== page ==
The Domain Name System (DNS) is one of the fundamental services of the Internet, and therefore companies usually allow the DNS protocol to pass bidirectionally through their firewall. This is necessary so that, for example, employees can call up external websites and customers or prospective customers are able to find the company's websites.

This offers the usual convenience of using the internet, but also opens up opportunities for potential attackers to infect a network.

One way to attack a network via DNS is the method of DNS tunneling. Here, DNS requests are used to implement a command and control channel for malware. Incoming DNS traffic transmits the commands to the malware and outgoing DNS traffic transmits sensitive data and information to the attacker. DNS tunnelling can also be used to circumvent regulations in networks, e.g. by leveraging hotspot logins or blocked services.

Due to the fact that the DNS protocol is very adaptable, such actions are usually successful. The requests are designed to be sent to DNS servers that are controlled by the attackers. Thus, the DNS servers are able to receive the requests and transmit data in corresponding DNS responses.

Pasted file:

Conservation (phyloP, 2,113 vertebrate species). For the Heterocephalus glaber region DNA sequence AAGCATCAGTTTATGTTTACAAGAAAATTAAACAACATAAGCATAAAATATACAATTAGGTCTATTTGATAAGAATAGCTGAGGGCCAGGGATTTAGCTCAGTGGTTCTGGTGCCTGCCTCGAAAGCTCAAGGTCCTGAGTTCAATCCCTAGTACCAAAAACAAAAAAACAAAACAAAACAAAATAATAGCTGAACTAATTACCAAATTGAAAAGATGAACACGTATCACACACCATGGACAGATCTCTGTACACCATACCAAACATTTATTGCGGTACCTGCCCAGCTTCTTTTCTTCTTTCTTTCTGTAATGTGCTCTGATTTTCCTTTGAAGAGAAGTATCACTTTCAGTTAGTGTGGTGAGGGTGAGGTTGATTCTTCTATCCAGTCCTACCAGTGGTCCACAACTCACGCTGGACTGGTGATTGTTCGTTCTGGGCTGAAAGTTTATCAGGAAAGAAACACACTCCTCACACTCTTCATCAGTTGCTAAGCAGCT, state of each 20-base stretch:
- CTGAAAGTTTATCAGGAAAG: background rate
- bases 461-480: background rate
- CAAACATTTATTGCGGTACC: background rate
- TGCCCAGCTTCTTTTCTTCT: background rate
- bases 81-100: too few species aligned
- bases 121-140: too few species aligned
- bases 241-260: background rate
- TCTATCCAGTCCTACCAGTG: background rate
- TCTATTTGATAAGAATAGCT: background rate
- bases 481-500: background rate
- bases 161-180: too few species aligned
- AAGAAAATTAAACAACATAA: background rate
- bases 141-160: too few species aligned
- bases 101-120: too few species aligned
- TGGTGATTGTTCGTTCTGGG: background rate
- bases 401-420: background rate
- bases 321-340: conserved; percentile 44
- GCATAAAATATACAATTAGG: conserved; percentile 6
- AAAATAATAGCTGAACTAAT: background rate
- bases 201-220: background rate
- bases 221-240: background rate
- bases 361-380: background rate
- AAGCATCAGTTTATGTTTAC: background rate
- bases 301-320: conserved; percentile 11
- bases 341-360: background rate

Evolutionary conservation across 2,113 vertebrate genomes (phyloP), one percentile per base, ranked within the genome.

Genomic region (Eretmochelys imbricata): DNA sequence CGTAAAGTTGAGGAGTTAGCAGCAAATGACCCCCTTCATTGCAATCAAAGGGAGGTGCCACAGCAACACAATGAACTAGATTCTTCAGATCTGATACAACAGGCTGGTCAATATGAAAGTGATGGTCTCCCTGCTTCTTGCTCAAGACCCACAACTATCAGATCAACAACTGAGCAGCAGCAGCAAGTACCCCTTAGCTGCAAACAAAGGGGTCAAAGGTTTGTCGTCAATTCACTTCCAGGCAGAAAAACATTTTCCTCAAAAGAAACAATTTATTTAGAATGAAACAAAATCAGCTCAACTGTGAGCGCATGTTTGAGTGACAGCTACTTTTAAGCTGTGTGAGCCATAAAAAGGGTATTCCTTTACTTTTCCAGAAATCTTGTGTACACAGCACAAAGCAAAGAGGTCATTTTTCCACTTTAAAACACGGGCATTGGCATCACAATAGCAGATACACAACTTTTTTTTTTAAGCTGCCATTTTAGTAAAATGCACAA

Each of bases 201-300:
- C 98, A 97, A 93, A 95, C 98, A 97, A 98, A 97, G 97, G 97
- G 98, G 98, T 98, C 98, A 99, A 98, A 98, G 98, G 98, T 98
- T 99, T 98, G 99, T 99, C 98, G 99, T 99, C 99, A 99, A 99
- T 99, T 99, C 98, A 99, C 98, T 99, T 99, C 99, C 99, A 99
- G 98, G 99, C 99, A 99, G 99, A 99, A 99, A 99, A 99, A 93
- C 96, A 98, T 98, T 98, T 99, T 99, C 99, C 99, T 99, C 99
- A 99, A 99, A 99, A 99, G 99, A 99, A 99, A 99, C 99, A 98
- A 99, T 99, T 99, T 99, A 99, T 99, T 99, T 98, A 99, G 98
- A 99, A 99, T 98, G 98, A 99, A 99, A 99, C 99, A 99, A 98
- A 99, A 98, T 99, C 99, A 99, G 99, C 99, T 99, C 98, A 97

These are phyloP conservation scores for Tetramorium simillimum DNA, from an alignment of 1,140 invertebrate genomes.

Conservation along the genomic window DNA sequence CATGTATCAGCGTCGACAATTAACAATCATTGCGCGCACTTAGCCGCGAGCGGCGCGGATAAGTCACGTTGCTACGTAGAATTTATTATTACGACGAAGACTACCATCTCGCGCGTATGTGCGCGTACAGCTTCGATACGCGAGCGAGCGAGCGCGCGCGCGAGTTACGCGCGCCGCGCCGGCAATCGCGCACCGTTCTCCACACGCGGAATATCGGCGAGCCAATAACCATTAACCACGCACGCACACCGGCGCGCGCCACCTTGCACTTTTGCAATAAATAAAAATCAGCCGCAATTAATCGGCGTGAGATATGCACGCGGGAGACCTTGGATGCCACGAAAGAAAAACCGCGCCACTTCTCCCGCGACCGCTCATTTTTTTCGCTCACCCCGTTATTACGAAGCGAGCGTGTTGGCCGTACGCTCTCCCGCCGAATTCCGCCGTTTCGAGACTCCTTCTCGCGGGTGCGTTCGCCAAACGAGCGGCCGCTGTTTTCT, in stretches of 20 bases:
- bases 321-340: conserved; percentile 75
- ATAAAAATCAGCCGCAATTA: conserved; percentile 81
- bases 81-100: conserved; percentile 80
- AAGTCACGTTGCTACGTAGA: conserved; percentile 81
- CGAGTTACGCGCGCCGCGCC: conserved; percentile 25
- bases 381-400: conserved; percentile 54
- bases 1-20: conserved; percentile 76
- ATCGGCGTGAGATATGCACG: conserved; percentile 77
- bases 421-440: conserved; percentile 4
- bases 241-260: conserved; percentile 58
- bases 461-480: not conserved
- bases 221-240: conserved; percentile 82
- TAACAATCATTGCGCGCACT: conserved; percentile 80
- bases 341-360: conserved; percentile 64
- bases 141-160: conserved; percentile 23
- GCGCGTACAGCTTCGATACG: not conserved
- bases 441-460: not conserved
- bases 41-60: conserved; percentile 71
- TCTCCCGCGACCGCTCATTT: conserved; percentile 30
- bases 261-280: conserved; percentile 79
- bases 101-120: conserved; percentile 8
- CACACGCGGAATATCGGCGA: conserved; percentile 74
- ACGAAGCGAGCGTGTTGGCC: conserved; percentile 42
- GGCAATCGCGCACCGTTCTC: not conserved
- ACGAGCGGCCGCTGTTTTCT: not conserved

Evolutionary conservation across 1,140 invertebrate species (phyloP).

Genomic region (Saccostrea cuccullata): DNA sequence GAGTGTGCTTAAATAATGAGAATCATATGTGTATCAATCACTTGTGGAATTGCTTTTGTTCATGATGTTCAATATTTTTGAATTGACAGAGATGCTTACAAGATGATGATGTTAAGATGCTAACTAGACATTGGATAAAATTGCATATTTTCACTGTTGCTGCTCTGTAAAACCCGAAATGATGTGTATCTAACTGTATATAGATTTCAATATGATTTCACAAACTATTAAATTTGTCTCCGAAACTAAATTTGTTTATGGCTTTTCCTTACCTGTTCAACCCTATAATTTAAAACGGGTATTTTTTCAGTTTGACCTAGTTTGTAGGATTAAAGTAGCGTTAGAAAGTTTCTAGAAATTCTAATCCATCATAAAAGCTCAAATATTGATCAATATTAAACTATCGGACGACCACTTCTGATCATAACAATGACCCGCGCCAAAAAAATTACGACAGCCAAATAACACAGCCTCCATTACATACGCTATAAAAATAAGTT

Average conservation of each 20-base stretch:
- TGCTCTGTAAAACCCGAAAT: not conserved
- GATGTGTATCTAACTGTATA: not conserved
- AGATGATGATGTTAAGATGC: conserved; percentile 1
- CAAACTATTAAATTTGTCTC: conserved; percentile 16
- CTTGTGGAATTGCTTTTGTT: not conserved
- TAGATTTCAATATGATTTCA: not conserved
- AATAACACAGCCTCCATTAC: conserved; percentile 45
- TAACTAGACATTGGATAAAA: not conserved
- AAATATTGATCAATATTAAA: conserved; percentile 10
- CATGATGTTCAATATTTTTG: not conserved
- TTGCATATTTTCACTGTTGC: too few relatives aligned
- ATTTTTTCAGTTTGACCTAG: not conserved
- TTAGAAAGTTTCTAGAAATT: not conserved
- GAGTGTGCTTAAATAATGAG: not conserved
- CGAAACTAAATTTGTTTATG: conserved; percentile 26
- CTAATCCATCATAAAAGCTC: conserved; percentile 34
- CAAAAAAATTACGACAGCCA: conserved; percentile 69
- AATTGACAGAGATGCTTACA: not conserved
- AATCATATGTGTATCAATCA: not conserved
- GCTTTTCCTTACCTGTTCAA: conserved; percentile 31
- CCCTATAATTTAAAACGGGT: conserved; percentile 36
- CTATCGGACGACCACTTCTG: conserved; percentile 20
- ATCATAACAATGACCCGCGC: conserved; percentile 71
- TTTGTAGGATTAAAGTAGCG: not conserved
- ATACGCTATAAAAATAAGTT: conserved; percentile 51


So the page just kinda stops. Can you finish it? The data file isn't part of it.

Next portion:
Since numerous DNS tunneling tools are offered for download on the Internet, DNS tunneling attacks can be carried out quite easily. Even inexperienced attackers are thus able to route data past the security devices of a network or, for example, to bypass the login to a (chargeable) WLAN hotspot without having to authenticate the requesting WLAN client.

As of LCOS 10.50 REL, all DNS queries that pass through the LANCOM DNS forwarder are therefore subjected to a security check. This prevents data tunnels from being transported via DNS messages.

The check is activated by default, but can be deactivated if required in the configuration in the menu DNS → Filter/Aliases → DNS Tunnel Filter. However, we recommend not deactivating the check.

Possible error pattern that can occur when the check is activated:

In rare cases, so-called false positives can occur during normal DNS operation, i.e. certain DNS packets are incorrectly recognised as DNS data tunnels.

The error pattern can be analysed with a DNS trace on the LANCOM router (see the following figure):

In this case, the following additional entries are written in the syslog of the LANCOM router: